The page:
Two years ago, American archaeologists reexamined the site. They brought back charcoal found with primitive tools in an ancient fire pit. In July they published a surprise: Based on radiocarbon dating, the charcoal is only about 11,000 years old, contemporary with Clovis. “This probably eliminates the people of Ushki Lake as the progenitors of Clovis,” says Michael Waters, an anthropologist at Texas A&M University in College Station who participated in the study.
The strength of the land bridge story was further undermined by an analysis of skeletal remains found in Baja California that was published in September. Rolando González-José, an anthropologist at the University of Barcelona, and his team had minutely measured 33 skulls that were between 300 and 2,700 years old, only to discover that they resembled neither prehistoric northeastern Asians—those who presumably would have crossed the land bridge—nor modern American Indians; the fossils looked more like the progenitors of Southeast Asian peoples.
Some anthropologists, including González-José, say the Baja skulls suggest that Southeast Asians traveled to the Americas by boat before the Clovis era. But others disagree. Tom Dillehay, an anthropologist at the University of Kentucky, says morphological anomalies don’t necessarily prove there were earlier migrations: “They may indicate some genetic drift, or they could link to some parallel adaptations, or perhaps they resulted from interbreeding with other local populations.”
Despite the Ushki and Baja challenges, the land bridge theory is not dead. Waters, for one, still has faith in the hypothesis because there is so much territory left to excavate. “Siberia is a big place,” he says, “and very few archaeologists are working there.”
—Michael W. Robbins and Jeffrey Winters
Ötzi’s Boots Were Made for Walking
So you spend five millennia shopping for comfortable shoes, and you still can’t find a pair that fit. Then this chap from the Czech Republic hikes up a mountain in a pair of bark-net, straw-stuffed, bearskin-soled boots modeled on the footwear of a 5,300-year-old frozen mummy—and he doesn’t develop a single blister. In fact, he makes the extraordinary claim that the makeshift shoes are better insulated and better cushioned than modern-day hiking boots and provide superior traction. Petr Hlavácek, a professor of shoe technology at Tomas Bata University in the Czech city of Zlín, created five pairs of shoes replicating those worn by the celebrated Stone Age ice man Ötzi on his prehistoric trek in the Ötztal Alps in northern Italy. Then he and three bold friends put the shoes on—sans socks—and retraced the ice man’s final footsteps to the glacier where his body was found in 1991, a distance of some 12 miles. Even when they stepped into icy streams, they felt no discomfort. “The shoes were full of water, but after three seconds it was a very comfortable, warm feeling,” says Hlavácek, who displayed the shoes in Offenbach, Germany, in July. “This is because the layer of hay is full of airholes, and air is the best warm insulator.” Furthermore, the linden-bark-net uppers were loose enough to even out the overall pressure of the boots, so that blisters did not form. And the bearskin soles of Ötzi’s shoes—tanned with bear brains and liver—provided an excellent grip upon the rocky mountain paths.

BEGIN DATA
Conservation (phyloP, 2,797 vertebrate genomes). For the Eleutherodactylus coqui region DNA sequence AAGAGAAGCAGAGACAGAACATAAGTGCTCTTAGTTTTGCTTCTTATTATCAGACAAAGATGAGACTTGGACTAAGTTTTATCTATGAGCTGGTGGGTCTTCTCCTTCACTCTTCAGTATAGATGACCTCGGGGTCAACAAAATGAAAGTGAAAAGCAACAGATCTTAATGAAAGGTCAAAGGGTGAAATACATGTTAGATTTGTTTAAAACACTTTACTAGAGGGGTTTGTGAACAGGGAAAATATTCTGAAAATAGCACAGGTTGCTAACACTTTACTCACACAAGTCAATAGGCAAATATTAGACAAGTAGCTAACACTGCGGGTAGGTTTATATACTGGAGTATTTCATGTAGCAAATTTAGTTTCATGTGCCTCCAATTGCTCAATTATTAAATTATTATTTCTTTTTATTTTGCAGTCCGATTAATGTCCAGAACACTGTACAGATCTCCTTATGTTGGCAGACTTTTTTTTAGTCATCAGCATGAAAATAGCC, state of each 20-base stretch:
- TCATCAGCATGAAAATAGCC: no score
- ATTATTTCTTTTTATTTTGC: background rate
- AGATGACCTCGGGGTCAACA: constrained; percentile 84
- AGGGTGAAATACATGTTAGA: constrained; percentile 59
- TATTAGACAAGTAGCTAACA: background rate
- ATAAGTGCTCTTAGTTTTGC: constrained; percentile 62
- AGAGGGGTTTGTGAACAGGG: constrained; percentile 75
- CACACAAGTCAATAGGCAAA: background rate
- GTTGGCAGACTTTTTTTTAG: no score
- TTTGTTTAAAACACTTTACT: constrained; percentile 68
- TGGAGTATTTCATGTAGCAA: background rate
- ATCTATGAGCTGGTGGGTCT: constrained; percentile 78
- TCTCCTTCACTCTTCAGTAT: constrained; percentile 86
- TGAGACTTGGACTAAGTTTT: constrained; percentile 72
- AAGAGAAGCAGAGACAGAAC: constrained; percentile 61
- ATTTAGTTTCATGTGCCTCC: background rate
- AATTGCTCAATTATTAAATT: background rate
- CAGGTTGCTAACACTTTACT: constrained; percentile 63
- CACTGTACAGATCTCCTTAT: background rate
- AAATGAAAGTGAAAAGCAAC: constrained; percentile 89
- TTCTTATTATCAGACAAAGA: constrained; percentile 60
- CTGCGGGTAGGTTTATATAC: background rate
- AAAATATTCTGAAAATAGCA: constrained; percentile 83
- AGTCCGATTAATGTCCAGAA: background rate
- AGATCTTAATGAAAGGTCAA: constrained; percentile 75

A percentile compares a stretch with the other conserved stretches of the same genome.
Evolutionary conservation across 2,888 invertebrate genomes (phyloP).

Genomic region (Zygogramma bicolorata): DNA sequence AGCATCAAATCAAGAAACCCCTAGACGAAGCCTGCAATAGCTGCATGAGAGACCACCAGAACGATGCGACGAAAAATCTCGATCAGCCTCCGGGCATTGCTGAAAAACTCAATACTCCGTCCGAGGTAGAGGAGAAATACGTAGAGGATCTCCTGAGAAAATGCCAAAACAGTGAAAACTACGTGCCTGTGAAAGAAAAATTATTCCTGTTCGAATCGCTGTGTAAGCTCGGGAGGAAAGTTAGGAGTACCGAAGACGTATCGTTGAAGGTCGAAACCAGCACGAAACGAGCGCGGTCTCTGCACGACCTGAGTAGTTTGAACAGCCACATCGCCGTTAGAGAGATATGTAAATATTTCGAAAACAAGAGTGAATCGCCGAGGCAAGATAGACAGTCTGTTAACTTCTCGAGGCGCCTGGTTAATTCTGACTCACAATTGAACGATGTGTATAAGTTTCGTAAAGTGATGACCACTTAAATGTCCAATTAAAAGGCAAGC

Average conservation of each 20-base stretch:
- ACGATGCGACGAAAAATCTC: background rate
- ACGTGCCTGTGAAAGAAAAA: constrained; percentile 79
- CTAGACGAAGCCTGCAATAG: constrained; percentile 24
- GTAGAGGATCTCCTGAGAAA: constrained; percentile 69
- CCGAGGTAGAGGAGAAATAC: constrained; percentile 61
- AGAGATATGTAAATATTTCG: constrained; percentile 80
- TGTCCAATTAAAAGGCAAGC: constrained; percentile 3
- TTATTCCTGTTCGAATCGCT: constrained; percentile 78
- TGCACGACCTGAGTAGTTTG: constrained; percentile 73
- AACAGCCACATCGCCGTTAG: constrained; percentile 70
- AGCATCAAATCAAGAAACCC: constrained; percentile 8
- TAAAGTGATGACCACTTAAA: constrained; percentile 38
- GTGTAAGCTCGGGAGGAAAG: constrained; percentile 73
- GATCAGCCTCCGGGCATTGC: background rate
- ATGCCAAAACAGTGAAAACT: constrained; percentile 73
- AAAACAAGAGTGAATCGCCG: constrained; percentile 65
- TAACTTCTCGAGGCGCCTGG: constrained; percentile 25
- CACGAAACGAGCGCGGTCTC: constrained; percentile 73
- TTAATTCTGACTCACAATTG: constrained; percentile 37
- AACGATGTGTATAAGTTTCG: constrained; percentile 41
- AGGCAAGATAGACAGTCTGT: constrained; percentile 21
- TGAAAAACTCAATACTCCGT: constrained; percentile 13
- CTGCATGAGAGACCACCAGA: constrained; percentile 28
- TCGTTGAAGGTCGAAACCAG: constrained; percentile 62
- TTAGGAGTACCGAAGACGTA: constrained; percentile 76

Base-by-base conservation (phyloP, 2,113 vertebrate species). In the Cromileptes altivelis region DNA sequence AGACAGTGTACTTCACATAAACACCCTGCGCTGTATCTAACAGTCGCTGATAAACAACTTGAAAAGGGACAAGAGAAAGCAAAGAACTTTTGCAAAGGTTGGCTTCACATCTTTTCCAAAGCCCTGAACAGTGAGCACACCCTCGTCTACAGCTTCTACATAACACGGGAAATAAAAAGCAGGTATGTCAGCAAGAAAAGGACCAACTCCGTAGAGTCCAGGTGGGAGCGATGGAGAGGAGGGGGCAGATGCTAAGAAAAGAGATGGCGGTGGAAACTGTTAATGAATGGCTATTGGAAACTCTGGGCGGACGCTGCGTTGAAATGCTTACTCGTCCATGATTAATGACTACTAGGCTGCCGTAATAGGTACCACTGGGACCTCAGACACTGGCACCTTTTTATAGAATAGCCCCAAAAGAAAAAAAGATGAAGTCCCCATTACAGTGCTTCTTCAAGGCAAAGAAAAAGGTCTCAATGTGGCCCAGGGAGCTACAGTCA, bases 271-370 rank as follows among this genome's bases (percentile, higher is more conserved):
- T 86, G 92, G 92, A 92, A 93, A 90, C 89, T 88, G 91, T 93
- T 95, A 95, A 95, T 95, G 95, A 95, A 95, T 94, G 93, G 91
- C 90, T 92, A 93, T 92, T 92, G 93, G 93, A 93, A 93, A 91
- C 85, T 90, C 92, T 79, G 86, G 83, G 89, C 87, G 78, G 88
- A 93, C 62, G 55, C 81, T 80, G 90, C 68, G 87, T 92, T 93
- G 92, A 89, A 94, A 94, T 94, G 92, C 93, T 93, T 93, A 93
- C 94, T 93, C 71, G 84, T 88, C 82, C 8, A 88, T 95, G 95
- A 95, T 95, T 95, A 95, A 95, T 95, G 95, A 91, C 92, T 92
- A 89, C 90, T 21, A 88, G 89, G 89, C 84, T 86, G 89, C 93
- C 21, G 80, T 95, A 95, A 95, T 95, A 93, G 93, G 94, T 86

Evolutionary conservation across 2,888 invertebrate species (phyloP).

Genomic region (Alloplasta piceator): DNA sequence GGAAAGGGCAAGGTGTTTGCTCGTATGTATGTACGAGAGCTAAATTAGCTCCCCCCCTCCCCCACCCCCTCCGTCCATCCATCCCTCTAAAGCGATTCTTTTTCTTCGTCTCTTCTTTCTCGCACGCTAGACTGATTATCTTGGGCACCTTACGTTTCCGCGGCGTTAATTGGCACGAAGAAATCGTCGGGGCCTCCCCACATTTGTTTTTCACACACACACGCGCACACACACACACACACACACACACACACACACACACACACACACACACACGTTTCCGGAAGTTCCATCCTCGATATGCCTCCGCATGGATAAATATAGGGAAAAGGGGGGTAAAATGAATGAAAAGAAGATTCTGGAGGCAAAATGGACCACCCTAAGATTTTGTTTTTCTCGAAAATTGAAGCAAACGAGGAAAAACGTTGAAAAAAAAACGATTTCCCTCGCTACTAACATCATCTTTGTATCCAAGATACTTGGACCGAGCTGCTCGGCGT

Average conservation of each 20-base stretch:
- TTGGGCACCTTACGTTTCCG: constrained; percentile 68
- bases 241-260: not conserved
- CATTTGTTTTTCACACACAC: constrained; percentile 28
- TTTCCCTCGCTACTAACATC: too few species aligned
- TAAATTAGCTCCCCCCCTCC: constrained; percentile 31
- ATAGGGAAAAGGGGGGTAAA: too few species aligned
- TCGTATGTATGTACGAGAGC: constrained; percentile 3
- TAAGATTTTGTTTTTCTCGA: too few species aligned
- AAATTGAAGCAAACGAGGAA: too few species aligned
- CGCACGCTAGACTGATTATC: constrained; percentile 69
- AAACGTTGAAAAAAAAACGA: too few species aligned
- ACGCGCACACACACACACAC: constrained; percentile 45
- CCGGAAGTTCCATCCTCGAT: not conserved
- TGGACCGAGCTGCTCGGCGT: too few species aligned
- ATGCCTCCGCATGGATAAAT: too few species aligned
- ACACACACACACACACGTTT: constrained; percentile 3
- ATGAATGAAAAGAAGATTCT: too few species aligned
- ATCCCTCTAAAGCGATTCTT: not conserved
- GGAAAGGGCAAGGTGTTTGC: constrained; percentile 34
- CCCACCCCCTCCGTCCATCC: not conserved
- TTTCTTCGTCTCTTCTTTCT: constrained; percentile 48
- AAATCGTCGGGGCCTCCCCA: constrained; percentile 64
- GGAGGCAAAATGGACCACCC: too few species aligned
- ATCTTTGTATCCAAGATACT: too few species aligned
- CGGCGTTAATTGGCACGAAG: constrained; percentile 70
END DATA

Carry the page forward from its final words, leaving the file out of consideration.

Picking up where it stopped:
Ötzi may have been well shod, but that apparently did not enable him to outrun his enemies. The latest findings, announced in August, show that he stood his ground and may have fought off several foes before dying of an arrow shot to his left shoulder. Molecular archaeologist Tom Loy of the University of Queensland in Brisbane, Australia, analyzed blood from Ötzi’s arrows, knife, and coat and found DNA from four separate people—not including the ice man himself. Although their identities can never be known, the absence of an arrow shaft in his shoulder—only the arrowhead remains—suggests that one was a companion who pulled out the shaft. As for the others, they were probably rival hunters. According to Loy, Ötzi’s long, lightweight arrows indicate that he was a specialist hunter of ibex, long-horned goats that live high above the tree line; such arrows would not have worked well in the forest, where they would readily have become tangled in the branches of trees. Loy speculates that the ice man’s trade may have taken him into mountain passes whose boundaries were disputed: “He could easily have run across someone from another valley who took umbrage at finding Ötzi hunting in territory he considered his own.”